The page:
MARY AGNES CAREY: Baucus also asked today why HHS doesn't just take the site down and fix it. What does Secretary Sebelius say about that?
REBECCA ADAMS: Secretary Sebelius said that they had looked at that issue and that they were advised by their technical advisers to move through it. She said that there were a couple hundred items that they needed to fix and that the good news was that everyone told them, including independent people that they brought in their so-called "tech surge," that Healthcare.gov is fixable but that it was better to just go ahead and try to power through and try to make all those fixes on their punch list.
MARY AGNES CAREY: Senate Republicans on both committees hammered away at the president's pledge, "If you like your health plan, you can keep it." How did Tavenner and Sebelius respond to that?
REBECCA ADAMS: You're right! That was a good question. We heard a lot of Republicans pose this question to her: Lamar Alexander of Tennessee, in the health committee; Orrin Hatch of Utah, Jon Cornyn of Texas, Mike Crapo of Idaho; and Mike Enzi of Wyoming, they were all pushing this point because we've heard about so many people who were getting these cancellation notices from their insurance companies.
And the notices say that you're not going to have insurance as of January 1st and that makes people very nervous, especially people who have trouble getting onto the website or who are having trouble enrolling. The response from the administration has been: Well, we certainly have tried to make it so that people who did have insurance as of March 23, 2010 can keep those plans if they are exactly like they were on that day. The insurance companies had some leeway to change the plans. They could change the premiums, for example, and very modestly change the copays. But if they made major changes, then those were out.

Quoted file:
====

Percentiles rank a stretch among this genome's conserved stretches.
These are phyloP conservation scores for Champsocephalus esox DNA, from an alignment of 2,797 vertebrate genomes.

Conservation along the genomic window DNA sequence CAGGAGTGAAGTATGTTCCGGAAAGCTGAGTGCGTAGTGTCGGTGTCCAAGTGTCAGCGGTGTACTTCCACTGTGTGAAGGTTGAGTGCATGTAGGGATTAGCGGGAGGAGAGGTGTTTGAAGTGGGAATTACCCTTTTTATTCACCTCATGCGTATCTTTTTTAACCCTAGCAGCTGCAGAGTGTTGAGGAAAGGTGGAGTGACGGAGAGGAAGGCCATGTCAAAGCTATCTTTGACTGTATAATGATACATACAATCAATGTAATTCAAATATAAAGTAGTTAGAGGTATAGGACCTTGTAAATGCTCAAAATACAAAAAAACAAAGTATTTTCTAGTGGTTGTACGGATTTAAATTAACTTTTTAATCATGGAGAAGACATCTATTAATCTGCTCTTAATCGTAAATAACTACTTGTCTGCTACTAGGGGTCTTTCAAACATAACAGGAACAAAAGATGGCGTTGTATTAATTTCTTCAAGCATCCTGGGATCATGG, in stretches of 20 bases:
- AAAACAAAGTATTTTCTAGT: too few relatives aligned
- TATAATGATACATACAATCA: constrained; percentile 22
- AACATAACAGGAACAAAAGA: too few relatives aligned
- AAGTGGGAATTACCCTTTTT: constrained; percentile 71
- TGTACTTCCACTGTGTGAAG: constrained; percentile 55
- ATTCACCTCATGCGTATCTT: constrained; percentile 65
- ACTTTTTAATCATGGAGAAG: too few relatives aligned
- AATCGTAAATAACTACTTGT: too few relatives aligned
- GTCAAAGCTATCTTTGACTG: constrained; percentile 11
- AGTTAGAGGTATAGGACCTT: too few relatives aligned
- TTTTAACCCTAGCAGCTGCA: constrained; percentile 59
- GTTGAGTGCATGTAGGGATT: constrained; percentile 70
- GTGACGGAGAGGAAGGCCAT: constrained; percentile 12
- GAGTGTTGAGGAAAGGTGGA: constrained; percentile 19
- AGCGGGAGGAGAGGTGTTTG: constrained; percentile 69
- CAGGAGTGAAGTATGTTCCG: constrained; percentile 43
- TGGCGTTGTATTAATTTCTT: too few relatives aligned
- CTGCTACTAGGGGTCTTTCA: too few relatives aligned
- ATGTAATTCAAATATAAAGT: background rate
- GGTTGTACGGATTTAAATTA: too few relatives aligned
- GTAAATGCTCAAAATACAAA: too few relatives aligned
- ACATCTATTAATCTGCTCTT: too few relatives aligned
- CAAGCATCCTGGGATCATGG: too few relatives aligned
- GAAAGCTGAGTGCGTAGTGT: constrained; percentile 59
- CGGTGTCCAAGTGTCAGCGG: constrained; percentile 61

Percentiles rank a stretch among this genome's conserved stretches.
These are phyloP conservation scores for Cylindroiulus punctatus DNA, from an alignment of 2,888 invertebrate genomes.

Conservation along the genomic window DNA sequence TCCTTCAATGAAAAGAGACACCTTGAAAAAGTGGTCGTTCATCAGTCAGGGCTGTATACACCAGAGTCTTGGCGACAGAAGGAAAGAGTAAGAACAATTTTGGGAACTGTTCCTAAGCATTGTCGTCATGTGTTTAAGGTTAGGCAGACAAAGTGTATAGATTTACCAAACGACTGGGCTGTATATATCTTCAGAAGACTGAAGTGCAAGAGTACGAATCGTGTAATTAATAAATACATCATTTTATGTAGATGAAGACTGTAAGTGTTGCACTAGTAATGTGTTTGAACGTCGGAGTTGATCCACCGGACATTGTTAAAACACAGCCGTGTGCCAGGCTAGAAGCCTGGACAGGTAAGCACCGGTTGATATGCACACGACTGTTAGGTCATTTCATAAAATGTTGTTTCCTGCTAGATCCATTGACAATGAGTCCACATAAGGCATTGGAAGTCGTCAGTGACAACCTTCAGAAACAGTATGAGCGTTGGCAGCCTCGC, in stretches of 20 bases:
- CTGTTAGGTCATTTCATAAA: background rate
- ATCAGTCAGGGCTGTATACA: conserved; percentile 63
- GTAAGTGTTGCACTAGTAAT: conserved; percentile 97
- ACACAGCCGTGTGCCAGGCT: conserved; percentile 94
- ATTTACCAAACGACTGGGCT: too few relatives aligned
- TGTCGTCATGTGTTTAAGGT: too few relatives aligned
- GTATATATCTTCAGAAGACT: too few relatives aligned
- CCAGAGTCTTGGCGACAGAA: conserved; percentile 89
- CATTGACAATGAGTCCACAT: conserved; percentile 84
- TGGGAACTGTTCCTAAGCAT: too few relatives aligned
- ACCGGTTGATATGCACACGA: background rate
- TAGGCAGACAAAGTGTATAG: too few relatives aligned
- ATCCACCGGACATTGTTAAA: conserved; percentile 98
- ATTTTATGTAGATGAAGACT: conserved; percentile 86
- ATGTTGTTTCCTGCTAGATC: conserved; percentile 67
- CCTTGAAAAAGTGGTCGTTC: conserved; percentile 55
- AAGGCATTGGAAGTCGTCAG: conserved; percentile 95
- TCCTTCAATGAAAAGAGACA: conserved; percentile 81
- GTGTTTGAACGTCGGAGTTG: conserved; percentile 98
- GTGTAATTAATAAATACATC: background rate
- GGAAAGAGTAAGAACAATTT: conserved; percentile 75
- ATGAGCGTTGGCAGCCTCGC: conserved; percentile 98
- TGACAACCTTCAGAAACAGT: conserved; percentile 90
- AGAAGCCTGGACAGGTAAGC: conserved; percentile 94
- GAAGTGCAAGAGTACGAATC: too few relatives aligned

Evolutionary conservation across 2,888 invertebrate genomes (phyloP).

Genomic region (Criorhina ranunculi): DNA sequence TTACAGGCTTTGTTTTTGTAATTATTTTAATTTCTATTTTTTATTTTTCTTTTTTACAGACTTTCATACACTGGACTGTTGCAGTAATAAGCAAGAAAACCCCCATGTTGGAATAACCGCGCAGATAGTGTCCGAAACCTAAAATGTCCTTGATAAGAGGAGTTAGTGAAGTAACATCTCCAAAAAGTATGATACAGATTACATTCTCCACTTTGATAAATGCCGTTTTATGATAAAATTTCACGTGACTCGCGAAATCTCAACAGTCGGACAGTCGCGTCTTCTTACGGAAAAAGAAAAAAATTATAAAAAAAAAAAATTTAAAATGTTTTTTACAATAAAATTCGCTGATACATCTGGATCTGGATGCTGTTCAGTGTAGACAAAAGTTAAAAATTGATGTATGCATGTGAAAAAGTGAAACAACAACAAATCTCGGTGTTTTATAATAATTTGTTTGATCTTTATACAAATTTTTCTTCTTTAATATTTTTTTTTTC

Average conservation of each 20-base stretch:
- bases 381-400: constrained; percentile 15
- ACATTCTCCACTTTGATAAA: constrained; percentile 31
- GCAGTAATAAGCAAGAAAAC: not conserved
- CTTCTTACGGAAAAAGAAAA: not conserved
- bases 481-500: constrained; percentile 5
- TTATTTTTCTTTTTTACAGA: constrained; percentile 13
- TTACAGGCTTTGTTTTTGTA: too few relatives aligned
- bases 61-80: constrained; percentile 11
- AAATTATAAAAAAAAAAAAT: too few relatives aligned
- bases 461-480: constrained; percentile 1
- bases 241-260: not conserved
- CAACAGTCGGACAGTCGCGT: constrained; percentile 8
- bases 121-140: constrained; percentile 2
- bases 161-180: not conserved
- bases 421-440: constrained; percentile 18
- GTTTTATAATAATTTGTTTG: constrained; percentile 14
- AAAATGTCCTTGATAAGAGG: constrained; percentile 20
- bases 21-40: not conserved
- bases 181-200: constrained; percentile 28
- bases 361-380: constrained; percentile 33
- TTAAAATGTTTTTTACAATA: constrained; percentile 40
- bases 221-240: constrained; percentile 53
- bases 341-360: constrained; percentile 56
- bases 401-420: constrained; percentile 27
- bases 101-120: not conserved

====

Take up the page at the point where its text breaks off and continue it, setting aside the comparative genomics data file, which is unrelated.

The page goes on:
So the administration's response is that through this grandfathering regulation, that that is the thing that they had put in place to try to keep to that promise that people could keep their plans.
MARY AGNES CAREY: For our last question: There were a lot of concerns about some of the steps that the administration says it's taking to fix healthcare.gov. From what you heard, is it clear that the site will work for most users as of Nov. 30, which is what the administration has said repeatedly?
REBECCA ADAMS: Every day the administration is doing calls with reporters to give us updates. And every day they're telling us that it will be ready by the end of November, and that every week we're going to see improvements.
But remember last week the site was down for parts of three days. We're continuing to see problems and outages, and so it remains to be seen how much better it will be. Certainly we expect improvements, but I think that there's a lot of pressure on the administration to get this right. But still we've seen the problems before and we'll just have to see how it goes.
MARY AGNES CAREY: Thank you Rebecca Adams of CQ HealthBeat.